Fahimeh Farahnakain, University of Turku, Finland
Fahimeh Farahnakian is currently a Adjucent Professor (Docent) in the Algorithms and Computational Intelligence research Lab, Department of Future Technologies, University of Turku, Finland. Her research interests include the theory and algorithms of machine learning, computer vision and data analysis methods, and their applications in various different fields. She has authored more than 30 peer-reviewed scientific publications in these areas. She is a member of the IEEE and also served in program committees of numerous scientific conferences. She is a reviewer for over 40 international journals. She has been the recipient of many prestigious awards and fellowships such as PoDoCo, Finnish Culture, Nokia, Ulla Tuominen and etc.
Jukka Heikkonen, University of Turku, Finland
Jukka Heikkonen is a full professor and head of the Algorithms and Computational Intelligence research Lab, Department of Future Technologies, University of Turku, Finland. His research focuses on data analytics, machine learning and autonomous systems. He has worked at top level research laboratories and Center of Excellences in Finland and international organizations (European Commission, Japan) and has led many international and national research projects. He has authored more than 150 peer-reviewed scientific articles. He has served as organizing/program committee member in numerous conferences, and acted as a guest editor in 5 special issues of scientific journals.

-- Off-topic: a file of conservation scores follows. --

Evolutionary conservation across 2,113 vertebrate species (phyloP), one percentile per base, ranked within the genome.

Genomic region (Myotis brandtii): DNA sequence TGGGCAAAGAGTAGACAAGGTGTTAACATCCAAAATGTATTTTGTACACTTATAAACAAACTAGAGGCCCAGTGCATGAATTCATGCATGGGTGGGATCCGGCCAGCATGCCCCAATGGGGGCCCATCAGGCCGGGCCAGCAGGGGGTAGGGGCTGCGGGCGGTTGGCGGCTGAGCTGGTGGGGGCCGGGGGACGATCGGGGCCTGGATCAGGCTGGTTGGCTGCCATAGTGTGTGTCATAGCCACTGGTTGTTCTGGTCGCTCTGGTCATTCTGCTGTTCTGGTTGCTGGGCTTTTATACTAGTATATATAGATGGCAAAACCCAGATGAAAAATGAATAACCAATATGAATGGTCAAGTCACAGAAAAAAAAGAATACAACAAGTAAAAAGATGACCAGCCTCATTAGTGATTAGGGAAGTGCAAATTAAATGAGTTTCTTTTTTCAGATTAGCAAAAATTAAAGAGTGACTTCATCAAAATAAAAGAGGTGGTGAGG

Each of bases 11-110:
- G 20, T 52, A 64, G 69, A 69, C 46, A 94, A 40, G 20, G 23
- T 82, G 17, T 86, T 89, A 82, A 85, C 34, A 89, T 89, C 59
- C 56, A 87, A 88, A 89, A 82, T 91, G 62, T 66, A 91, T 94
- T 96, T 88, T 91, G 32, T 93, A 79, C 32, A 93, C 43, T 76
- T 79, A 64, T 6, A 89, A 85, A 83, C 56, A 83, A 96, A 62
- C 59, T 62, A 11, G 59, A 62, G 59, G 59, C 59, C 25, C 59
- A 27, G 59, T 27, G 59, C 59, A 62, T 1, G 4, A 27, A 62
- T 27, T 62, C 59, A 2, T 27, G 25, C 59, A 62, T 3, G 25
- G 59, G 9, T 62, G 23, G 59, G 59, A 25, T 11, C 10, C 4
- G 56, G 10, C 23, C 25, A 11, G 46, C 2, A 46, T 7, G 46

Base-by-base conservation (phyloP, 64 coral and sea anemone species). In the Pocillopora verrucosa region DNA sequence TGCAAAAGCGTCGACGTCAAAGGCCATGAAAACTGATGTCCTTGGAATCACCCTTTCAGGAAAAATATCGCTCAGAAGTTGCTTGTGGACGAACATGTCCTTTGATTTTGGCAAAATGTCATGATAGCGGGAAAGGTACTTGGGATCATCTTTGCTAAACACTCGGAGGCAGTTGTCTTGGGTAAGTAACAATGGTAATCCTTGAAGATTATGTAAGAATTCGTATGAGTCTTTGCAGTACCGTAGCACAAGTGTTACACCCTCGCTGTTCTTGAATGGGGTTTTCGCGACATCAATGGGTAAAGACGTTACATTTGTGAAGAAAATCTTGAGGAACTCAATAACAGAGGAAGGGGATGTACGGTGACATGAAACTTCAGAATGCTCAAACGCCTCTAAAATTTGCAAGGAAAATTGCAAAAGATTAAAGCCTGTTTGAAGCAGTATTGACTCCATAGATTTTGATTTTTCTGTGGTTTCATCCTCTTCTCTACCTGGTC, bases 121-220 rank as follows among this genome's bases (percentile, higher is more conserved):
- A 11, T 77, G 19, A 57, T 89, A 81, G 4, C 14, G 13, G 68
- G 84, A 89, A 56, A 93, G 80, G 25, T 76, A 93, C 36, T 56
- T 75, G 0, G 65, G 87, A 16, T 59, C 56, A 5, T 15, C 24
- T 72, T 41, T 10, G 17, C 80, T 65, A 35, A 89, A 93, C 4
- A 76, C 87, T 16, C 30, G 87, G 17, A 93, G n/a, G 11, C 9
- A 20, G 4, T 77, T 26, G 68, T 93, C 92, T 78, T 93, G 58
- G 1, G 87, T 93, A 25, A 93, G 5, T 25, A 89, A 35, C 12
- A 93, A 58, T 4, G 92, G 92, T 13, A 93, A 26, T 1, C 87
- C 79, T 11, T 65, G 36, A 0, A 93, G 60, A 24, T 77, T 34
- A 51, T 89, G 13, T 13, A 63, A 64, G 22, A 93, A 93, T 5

Paavo Nevalainen, University of Turku, Finland
Paavo Nevalainen received M.S. and PhD degrees from the University of Turku applied science, Finland. He is currently working as a senior researcher in Algorithms and Computational Intelligence research Lab, University of Turku from August 2018. His research interests include data preprocessing for Machine Learning purposes, point clouds and sensor fusion for situational awareness.
Pouya Jafarzadeh, University of Turku, Finland
Pouya Jafarzadeh received B.S. and M.S. degrees from the University of Turku applied science, Finland. He is currently pursuing his Ph.D. in Algorithms and Computational Intelligence research Lab, University of Turku from August 2020. His research interests include Internet-of-things, Healthcare application, Artificial Intelligence and Machine Learning.